Now though, scientists at Columbia University are proposing an alternative. Their vision of the future is one in which the skyline of New York and other cities include a new kind of skyscaper: the "vertical farm".One of the themes of the burgeoning global warming fight is to try to reduce transportation costs by getting food locally.
The idea is simple enough. Imagine a 30-storey building with glass walls, topped off with a huge solar panel.
On each floor there would be giant planting beds, indoor fields in effect.
There would be a sophisticated irrigation system.
And so crops of all kinds and small livestock could all be grown in a controlled environment in the most urban of settings.
That means there would be no shipping costs, and no pollution caused by moving produce around the country.
Something on the order of 90% of the vegetables grown in this country are grown in California, and the average distance food travels is 1,500 miles, all using fossil fuels of some sort or other. That's a lot of carbon in exchange for a fresh head of lettuce.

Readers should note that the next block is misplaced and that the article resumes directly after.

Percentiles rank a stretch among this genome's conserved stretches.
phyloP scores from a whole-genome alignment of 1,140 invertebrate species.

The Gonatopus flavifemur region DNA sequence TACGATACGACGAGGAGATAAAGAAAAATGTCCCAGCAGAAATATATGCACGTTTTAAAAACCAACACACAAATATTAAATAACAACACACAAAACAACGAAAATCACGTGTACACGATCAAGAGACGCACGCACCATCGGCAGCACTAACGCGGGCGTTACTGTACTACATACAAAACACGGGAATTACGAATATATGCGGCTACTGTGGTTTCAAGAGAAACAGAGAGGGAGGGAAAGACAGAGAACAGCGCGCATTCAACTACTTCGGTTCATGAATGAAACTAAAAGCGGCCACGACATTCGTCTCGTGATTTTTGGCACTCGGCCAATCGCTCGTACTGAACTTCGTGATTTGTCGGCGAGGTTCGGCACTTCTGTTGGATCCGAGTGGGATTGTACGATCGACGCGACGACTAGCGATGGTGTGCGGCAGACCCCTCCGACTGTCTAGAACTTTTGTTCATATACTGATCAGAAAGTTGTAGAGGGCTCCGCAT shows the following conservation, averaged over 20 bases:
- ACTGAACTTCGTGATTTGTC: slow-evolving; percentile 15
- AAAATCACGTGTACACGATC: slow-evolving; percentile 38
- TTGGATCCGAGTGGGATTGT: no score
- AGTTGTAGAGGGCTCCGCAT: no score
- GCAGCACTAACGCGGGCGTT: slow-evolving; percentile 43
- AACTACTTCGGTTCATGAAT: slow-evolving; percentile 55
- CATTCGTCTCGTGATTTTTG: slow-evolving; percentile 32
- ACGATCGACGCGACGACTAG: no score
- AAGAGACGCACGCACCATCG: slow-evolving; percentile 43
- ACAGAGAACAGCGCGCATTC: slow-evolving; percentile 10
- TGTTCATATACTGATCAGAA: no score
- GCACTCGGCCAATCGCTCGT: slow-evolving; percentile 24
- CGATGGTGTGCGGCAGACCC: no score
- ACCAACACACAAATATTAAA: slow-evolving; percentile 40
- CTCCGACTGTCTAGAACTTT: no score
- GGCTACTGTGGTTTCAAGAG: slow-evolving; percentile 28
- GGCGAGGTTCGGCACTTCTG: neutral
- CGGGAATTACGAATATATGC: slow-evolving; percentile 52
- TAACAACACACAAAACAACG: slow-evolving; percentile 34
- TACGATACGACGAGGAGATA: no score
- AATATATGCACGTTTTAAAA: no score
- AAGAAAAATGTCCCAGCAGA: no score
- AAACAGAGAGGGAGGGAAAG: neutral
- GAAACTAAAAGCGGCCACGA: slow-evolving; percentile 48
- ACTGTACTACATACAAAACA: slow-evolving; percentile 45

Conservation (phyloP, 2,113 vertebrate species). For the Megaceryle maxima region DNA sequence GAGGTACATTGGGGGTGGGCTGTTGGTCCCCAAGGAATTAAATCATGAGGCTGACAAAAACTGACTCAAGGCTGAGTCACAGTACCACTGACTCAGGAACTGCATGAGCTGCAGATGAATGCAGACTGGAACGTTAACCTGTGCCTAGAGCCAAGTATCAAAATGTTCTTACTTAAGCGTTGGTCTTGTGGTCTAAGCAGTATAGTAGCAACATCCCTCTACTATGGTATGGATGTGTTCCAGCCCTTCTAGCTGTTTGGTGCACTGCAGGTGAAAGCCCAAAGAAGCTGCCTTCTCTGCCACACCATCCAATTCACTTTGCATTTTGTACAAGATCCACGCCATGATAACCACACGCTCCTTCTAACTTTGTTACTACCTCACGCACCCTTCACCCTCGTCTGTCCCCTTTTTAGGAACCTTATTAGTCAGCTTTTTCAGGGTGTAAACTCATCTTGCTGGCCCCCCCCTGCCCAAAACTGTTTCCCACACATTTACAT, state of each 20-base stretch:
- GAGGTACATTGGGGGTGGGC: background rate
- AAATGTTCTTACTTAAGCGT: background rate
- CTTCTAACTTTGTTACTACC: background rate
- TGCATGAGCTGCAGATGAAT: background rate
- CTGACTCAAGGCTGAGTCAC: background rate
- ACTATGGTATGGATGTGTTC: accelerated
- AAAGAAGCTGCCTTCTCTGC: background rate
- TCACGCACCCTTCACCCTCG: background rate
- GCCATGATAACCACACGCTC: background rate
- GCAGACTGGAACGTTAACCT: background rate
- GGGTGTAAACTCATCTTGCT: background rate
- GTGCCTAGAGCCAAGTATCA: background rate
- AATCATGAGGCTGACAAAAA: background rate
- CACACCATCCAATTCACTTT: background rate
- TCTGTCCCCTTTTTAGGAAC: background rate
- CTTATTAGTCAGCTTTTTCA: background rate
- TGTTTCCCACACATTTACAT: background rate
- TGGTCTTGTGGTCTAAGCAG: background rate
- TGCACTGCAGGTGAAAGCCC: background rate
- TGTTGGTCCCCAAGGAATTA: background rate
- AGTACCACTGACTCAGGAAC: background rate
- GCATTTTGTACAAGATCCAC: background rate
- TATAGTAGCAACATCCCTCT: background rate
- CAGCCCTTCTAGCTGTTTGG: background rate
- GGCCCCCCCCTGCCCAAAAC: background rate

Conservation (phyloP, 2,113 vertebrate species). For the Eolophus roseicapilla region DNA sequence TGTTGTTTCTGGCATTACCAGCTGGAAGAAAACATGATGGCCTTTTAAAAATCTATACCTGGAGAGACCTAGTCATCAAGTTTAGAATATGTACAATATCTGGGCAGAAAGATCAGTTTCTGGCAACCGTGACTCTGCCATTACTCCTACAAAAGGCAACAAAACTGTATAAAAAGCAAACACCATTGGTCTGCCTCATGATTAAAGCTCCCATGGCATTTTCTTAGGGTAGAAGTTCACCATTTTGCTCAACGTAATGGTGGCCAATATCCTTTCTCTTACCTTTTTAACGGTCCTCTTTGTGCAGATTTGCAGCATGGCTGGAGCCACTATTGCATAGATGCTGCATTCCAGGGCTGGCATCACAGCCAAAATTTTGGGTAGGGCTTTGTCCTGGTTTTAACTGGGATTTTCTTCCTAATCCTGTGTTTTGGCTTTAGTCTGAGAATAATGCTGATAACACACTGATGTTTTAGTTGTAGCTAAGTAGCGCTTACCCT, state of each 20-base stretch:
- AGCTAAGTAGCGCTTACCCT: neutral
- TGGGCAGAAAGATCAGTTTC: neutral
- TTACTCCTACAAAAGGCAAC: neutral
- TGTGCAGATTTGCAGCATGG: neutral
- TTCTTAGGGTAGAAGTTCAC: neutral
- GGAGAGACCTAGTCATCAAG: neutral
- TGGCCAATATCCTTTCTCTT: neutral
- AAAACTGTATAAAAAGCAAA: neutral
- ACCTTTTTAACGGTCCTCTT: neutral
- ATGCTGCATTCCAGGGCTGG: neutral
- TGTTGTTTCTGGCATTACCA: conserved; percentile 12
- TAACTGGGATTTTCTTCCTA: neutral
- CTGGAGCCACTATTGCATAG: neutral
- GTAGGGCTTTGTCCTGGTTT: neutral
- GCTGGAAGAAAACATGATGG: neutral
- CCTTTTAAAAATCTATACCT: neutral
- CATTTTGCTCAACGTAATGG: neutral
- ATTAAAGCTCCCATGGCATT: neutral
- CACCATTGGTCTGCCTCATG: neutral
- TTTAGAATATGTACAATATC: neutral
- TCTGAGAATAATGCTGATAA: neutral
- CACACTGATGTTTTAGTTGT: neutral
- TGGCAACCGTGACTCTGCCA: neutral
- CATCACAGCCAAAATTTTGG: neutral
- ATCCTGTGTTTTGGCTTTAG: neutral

Of course, this is necessitated by the fact that you can't grow crops in concrete, and it's hard growing crops in the snowy cold winter. California's ideal climate makes is a place of abundance.
This project would be, in effect, an arcosanti for agriculture: a nearly closed system that would produce little if any waste, recycling the waste into either heat or feed. You wouldn't need pesticides, since there would be minimal contact with the agricultural environment, and besides, what self-respecting weevil would hop the #2 train to get here?
In effect, it would be a nearly wholly organic growing system in the middle of a city. Whoda thunk?
The question becomes, could it be profitable enough to justify a square foot cost in the hundreds (if not thousands) for the land?